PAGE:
If she freaks out with the toe clips, just remove the straps and leave the cage in the pedals. That should boost some of her confidence that she can take her foor out from the pedals in case of abrupt stops.

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Old 08-06-07, 05:07 PM   #14
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Bikesmith can shorten cranks, but odds are you don't have one of the model cranks that can safely be shortened. cost is $50 to shorten plus shipping.

http://bikesmithdesign.com/Short_Cranks/shorten.html

had my both our cranksets on our screamer shortened.
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Old 08-08-07, 09:10 PM   #15
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Pilot is 5'7", stoker is 4'10 3/4" and we both use 170mm crank lengths + we ride 90 degrees OOP.
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Old 08-08-07, 10:02 PM   #16
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OOP seems to help and she's starting to warm up to the idea of toe clips. I might just put them on before we ride again and see what happens.
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Old 08-09-07, 06:20 AM   #17
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My so and I are 4'11" and 5'9", our tandem has 165mm crankarms for her and 175mm crankarms for me. The crankarms position may look OOP, but in actuality they are in sync.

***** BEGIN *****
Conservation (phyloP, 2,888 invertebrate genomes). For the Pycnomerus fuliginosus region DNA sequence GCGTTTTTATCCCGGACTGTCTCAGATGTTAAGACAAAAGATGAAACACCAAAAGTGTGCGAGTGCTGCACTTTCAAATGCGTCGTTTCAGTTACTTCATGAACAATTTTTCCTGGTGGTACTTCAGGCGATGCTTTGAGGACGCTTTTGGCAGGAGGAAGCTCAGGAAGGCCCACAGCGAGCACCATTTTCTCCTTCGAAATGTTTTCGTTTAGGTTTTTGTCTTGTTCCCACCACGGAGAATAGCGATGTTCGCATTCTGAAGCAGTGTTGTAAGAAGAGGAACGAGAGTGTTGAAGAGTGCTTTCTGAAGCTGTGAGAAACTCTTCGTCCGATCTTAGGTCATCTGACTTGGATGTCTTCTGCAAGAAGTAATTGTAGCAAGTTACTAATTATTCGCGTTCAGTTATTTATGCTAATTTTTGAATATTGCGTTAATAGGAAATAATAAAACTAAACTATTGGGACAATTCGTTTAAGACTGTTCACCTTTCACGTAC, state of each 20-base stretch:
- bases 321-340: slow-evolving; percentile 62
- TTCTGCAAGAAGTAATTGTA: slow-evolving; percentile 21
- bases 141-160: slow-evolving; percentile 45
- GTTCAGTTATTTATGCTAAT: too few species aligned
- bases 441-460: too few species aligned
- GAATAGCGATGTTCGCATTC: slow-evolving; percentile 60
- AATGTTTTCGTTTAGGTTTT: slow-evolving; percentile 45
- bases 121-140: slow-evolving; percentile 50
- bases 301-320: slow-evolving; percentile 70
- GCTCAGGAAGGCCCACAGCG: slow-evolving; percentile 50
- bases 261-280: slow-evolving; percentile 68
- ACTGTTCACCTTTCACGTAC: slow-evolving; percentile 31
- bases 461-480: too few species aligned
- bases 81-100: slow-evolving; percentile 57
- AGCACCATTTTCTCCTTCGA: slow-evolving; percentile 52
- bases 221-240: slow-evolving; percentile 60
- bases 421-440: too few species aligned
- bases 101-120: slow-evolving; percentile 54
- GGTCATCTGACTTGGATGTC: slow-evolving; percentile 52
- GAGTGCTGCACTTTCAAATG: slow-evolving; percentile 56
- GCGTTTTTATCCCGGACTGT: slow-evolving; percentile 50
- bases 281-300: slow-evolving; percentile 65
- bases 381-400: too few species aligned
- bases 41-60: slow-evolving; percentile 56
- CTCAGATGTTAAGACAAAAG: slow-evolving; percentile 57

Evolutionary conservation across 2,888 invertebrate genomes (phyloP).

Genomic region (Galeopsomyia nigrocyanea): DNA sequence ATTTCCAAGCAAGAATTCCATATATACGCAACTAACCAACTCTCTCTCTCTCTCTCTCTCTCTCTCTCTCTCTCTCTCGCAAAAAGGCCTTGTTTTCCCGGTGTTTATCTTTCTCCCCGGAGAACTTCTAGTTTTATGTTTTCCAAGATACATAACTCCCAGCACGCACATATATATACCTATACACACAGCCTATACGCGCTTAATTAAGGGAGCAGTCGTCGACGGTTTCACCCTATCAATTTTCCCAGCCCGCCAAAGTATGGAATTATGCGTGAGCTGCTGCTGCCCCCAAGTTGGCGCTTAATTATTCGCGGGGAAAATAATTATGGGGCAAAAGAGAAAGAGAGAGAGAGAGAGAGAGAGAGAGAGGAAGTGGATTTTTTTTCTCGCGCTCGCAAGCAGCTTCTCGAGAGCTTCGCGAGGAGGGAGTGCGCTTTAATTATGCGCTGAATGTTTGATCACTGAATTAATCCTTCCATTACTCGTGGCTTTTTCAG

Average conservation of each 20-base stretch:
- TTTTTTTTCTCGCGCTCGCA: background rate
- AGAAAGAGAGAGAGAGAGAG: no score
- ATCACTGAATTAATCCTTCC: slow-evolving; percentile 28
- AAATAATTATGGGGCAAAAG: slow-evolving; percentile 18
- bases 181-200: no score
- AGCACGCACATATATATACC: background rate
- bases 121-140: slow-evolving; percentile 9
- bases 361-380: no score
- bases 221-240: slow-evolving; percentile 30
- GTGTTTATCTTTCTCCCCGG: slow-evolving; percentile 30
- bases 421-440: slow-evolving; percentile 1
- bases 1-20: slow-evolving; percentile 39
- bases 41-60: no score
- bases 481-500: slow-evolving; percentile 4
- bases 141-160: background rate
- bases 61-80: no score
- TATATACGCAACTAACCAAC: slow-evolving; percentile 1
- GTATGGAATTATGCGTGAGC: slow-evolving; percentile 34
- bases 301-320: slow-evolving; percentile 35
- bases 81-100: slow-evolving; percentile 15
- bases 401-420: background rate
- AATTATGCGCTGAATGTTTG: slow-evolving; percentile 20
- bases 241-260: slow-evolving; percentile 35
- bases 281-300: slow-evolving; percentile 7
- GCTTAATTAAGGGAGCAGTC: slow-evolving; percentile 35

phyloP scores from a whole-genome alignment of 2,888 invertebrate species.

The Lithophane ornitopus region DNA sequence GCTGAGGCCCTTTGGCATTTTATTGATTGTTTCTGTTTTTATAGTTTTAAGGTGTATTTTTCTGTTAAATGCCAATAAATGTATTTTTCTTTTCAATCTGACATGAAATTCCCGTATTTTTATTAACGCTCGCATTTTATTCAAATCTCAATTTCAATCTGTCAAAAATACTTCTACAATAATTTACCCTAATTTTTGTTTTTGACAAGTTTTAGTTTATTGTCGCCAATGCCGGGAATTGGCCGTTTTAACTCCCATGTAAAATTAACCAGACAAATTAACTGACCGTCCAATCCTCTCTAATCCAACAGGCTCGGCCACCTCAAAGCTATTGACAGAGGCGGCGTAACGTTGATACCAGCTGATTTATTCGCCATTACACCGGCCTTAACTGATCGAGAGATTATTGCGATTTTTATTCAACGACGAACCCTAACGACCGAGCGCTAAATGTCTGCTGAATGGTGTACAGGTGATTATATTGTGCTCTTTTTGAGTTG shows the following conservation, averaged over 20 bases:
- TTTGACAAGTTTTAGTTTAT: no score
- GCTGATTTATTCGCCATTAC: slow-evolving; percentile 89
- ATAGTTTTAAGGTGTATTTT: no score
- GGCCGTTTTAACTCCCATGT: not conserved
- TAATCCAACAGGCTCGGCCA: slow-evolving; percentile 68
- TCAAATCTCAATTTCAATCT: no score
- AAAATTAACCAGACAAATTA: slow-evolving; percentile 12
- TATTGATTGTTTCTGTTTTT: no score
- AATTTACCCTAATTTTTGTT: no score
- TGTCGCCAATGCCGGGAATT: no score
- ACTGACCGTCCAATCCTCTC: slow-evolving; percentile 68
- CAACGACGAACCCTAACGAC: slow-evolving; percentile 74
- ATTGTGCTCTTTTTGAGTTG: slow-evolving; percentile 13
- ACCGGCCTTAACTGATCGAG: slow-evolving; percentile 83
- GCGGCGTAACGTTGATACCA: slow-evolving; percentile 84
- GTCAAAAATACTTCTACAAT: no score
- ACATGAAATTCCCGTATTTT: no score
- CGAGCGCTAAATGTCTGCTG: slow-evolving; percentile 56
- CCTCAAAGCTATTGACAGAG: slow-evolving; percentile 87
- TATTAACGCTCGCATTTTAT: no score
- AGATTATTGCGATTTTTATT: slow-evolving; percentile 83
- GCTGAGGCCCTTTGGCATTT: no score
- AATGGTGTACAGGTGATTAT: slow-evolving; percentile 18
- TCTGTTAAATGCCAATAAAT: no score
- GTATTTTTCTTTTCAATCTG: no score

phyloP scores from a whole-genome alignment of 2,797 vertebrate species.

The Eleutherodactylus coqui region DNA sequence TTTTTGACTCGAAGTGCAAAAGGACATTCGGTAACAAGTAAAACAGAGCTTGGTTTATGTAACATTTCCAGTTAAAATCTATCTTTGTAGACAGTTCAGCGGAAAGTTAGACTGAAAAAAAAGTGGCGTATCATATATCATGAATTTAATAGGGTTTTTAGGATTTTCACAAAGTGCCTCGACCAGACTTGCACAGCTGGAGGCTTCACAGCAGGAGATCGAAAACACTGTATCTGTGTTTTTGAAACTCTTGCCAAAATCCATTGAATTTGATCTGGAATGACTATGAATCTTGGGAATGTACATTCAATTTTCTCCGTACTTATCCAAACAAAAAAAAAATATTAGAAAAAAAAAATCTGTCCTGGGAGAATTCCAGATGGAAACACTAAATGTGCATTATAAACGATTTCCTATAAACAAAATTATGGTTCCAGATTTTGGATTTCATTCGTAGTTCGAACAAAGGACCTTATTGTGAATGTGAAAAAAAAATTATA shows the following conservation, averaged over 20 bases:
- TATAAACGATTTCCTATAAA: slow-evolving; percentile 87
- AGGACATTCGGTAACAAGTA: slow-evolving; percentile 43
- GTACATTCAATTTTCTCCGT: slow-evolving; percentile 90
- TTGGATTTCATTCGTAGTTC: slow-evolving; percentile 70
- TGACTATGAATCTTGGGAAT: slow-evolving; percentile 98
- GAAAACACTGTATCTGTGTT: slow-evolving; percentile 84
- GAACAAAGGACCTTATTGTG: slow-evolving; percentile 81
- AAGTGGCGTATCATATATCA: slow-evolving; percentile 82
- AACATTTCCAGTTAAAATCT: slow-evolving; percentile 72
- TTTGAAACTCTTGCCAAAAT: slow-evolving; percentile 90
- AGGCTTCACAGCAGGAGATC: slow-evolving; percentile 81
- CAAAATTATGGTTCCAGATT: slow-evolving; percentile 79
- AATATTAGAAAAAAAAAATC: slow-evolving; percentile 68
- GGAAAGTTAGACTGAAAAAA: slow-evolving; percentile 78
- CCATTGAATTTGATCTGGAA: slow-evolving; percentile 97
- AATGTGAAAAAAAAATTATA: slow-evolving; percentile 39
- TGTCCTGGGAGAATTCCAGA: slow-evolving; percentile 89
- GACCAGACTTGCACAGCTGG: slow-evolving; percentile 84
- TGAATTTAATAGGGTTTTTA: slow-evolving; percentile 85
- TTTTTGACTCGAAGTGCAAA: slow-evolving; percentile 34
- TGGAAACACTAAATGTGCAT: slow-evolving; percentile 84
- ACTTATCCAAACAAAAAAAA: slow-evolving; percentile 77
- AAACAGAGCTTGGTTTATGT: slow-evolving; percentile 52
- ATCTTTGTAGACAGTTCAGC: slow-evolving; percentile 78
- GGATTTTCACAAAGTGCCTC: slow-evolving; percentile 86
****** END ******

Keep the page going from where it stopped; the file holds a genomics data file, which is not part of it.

I bought the stoker crankset for $25 shipped from eBay.

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Old 08-09-07, 07:19 AM   #18
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toeclips (properly tightened) should make a big difference. It's hard to spin a good cadence when all you can do is push down on the pedal.

If she's willing to work on raising her cadence, you can do fast pedal drills. These are done in a very easy gear at a cadence of 110-120rpm. She probably won't be able to do that at first, and it will feel very bumpy. But if you start at 1 minute intervals at 100rpm, and work up to 5 minute intervals at 120rpm, she will qucikly develop a smooth, fast pedal stroke.

The payoff for the work is being able to ride longer distances much easier. If you two are going to ride much working on developing an efficient pedal stroke is worth the investment in time and energy.